23. HI, I forgot to mention one great kid food that I got a lot of play out of for both of my kids. Nori. the seaweed sheets used for wrapping sushi are fabulous finger food for babes! Both of my kids went through this stage where they wanted to eat paper, so giving them edible paper was a good solution. It is also great because if you give them little pieces of it, they have to work to pick it up or get it to stick to their fingers. It is a fun fine motor skill activity and it keeps them busy and also eating something delicious and nutrient dense. Saveur Mag has a great little article on Nori this month. I knew nori was full of minerals, but it also seems to have protein in it which is great! I know this is not connected to the recipe in this post but I wasn’t sure where else to leave the comment, and wanted to share the idea with other moms. Hope your boy likes it too!

  24. Brilliant! My husband is the soup maker in the family and he made baby versions for the granddaughters when they reach this stage. It never occurred to me to have it daily. So much better than a daily diet of canned baby food, even if it is organic.

  25. Juliet

    Deb,I love your site. I made this last night while holding my 18 mo old girl(not recommending this activity, but it is occasionally necessary). It is somewhat challenging to chop a sweet potato with 1 hand. However, if you hold baby as far from the knife as possible, then WHACK said potato hard, you get the knife half way through. Then just hammer the knife+potato combo against the cutting board a few more times and you can split it cleanly. Bonus: it is super entertaining for baby as well as an excellent example of civilized adult behavior. Sadly she had to go to bed before soup was completed so I ate it for dinner and she (might) get leftovers.

  26. Michelle

    Thanks for all of the baby recipes! My son is the same age as Jacob so your posts definitely resonate. He absolutely loved the homemade applesauce.

    With soups I’ve had luck cutting the veggies into finger food sized pieces, simmering for awhile in broth and spices and then setting aside some of the pieces before adding cream or pureeing the soup. The ingredients are usually the perfect texture for him and it gets us around the spoon feeding refusal.

  27. Robyn

    HI! i tried the nori over the weekend for my 8.5 month old, and while it was a bit messy and stuck to everything, he loved it! i also made the little pancakes that another commenter was talking about. i just googled “healthy baby pancakes”. the best thing is that the pancakes are a really easy way to use up all the old baby food purees that are in the freezer that the baby doesn’t want anymore. i made a whole stack, and he really loved them. i have to admit, though: i didn’t find one without white flours. i was in a hurry and used… bisquick! bad mother bad mother!!!! :)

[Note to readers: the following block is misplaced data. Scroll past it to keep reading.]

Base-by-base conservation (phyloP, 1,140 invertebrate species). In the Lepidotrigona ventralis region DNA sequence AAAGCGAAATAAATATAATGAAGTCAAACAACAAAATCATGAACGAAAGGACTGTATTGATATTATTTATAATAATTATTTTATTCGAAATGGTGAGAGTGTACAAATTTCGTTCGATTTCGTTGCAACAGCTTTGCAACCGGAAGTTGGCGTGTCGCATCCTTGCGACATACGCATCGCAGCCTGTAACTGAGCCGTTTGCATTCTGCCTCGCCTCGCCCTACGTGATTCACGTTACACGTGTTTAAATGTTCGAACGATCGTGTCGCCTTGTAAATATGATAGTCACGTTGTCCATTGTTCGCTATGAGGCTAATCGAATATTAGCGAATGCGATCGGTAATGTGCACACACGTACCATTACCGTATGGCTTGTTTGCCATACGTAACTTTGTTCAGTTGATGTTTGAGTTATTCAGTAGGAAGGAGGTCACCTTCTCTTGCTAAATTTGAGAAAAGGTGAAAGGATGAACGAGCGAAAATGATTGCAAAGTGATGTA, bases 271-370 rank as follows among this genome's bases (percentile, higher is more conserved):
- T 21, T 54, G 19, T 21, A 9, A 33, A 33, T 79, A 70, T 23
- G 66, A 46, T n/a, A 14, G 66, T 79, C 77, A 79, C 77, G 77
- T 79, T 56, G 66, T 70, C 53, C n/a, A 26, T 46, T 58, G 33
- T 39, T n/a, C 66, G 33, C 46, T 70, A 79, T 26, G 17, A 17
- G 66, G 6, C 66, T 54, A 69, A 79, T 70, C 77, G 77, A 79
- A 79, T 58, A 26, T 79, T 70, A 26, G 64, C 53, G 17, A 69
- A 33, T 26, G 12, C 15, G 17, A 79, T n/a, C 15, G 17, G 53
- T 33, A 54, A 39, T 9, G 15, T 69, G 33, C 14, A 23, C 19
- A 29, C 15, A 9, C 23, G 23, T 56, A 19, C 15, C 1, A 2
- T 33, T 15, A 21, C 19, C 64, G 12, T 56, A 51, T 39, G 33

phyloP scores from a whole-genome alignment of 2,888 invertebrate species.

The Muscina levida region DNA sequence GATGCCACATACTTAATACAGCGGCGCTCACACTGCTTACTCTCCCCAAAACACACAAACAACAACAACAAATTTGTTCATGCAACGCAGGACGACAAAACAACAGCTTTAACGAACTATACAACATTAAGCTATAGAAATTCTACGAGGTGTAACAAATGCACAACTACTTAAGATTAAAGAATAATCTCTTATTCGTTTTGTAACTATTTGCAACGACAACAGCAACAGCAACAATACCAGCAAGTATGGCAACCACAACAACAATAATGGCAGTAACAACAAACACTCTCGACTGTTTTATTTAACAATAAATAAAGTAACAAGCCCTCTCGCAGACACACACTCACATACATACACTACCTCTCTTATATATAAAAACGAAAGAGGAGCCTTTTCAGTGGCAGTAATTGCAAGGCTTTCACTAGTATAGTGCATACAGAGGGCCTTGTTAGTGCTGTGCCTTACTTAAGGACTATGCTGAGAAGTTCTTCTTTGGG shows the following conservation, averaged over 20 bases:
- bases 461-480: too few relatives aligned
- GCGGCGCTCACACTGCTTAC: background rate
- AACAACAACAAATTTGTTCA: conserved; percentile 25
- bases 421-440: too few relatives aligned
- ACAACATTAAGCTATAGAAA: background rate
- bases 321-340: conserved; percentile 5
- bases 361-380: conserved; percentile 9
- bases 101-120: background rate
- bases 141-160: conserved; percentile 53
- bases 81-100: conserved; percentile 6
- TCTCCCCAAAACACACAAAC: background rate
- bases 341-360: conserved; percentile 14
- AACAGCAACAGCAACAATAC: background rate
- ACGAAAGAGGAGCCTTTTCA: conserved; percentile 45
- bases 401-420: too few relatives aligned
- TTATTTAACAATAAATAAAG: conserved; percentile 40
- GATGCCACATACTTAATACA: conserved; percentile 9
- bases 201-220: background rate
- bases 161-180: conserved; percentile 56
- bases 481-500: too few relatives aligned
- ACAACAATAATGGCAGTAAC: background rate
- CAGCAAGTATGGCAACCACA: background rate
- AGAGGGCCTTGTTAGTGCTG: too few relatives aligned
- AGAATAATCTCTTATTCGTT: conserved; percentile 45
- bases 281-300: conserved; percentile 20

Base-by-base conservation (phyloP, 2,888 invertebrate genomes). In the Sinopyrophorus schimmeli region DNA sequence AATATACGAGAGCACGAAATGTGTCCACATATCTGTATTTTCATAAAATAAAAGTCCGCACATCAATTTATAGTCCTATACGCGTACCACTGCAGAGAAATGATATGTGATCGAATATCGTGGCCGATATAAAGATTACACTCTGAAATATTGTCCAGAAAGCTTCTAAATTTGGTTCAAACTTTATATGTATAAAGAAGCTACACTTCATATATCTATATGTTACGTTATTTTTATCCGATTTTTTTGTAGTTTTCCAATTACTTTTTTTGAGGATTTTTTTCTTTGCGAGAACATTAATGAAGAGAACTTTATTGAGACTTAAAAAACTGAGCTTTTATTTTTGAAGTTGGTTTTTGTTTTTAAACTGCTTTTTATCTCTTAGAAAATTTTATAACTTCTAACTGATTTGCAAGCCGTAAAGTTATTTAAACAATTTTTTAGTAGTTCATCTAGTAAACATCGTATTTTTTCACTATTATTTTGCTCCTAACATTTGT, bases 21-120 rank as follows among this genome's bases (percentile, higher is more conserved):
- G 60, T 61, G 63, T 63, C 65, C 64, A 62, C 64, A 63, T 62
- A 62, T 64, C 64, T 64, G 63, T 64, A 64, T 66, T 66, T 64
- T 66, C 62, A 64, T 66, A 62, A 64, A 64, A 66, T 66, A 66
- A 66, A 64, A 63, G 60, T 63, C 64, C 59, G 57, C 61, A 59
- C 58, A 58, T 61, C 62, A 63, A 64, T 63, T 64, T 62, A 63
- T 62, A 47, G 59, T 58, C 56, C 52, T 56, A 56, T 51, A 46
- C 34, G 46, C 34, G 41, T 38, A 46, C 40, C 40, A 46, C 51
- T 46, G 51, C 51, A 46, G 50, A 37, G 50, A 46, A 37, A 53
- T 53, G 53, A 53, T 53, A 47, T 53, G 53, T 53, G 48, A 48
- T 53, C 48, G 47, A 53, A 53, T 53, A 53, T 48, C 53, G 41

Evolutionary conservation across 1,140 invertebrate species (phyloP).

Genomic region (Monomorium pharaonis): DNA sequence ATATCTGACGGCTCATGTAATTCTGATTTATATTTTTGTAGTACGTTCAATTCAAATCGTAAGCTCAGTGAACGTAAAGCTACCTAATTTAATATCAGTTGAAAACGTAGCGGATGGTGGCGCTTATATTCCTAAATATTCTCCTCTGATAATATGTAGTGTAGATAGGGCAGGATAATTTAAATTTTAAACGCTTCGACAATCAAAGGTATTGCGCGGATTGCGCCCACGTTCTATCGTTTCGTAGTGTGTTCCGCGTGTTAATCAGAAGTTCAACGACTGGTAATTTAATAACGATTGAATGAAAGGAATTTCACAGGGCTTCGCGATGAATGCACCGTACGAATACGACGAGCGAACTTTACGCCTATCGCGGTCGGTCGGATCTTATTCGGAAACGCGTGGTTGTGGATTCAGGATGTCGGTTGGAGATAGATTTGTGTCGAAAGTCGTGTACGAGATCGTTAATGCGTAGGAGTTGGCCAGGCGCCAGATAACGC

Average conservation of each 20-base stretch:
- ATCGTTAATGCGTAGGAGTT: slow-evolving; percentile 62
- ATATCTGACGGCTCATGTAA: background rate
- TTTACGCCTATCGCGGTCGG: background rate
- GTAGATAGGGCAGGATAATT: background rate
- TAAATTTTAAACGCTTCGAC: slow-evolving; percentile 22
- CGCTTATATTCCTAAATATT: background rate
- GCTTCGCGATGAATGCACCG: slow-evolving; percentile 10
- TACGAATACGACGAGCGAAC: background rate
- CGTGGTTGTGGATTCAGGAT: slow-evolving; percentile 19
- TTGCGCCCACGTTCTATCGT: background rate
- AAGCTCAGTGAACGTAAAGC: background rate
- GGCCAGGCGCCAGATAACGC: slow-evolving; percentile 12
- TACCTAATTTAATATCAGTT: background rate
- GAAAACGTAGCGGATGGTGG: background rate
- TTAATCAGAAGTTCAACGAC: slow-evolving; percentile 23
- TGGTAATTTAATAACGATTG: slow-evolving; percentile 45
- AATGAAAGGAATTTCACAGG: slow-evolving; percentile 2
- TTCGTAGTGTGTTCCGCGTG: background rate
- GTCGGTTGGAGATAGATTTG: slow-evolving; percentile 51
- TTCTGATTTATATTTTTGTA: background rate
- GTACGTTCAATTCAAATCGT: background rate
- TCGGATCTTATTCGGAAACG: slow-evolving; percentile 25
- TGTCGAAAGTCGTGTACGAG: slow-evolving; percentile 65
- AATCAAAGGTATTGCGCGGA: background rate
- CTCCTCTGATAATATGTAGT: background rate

my son also LOVES Deb’s Spinach and yams, and pears in vanilla sauce. made that this weekend too, and everything smelled so wonderful!

  28. Deb, I just gotta say I have 2 kids under 2 and a 3rd one on the way- I appreciate your site. My husband is Indian, and a large amount of the food we prepare is North Indian fare. I have actually (just recently) mastered making things like chick pea masala, and most recently muttar paneer and making a “spice stock” (mix the hotter spices with a little bit of water and plain yogurt) that I add at the end instead of the beginning- my husband has yet to figure it out! I cook, separate some for the babies, then slide the food over in the pan, heat up a little oil and add the spice mix. I hope this makes sense…

  29. I’ve just printed off all of your baby recipes. As a grandmother who cares for three granddaughters five days a week, the littlest is six months old with dairy intolerence.
    So sad because out of all the grandkids, this one loves food and has been mesmerized with watching us eat. I can’t wait to see how she reacts to your recipes compared to the jars of organic baby food.

  30. NSH

    deb, you’ve written extensively about your own food-pickiness so I have to ask: what are you going to do when little Jacob refuses to eat a vegetable because he hates it and it’s “icky” or “gross”? keep serving it, or accept his dislike? (i don’t mean this accusingly at all! rather, when are you going to accept a dislike as a personal quirk — ie, hating beets– and not a temporary thing — ie, a kid on the playground also hates spinach?)

  31. Carrie

    Pot pie is apparently a good answer too! My 12.5lb 9month old just ate a whole pot pie all to herself (one of those single serving pies ~3 or 4″)

  32. I am dying for some new baby food recipes… coming from someone who sincerely prays God doesn’t have too big of a sense of humor and gives her a picky eater… your recipes give me hope! :)

  33. Angelita

    Deb! Bring on more baby food ideas please! I’m dying to know how you guys are making it through the winter without spoon-feeding! My 9 month old is refusing all things on a spoon these days and here in Michigan even our Whole Foods is offering slim pickings right now for fresh veggies and fruits… sweet potato fries are getting old too. Ideas Ideas Ideas I need some help! Thanks!

  34. I hope you keep going! I fell in love with Smitten Kitchen and when I saw that you had a baby food RSS I almost fell over! I am on kid number three and this time I am going for homemade all the way! I have made a ton of your recipes from both sites and actually had to just add a “Why I love Smitten Kitchen” tab on the recipe part of my website because looking at my notes…….well a lot of the kids favorite recipes I got from you!

    This was an amazing and tasty dish by the by and I can’t wait for the next one to be posted!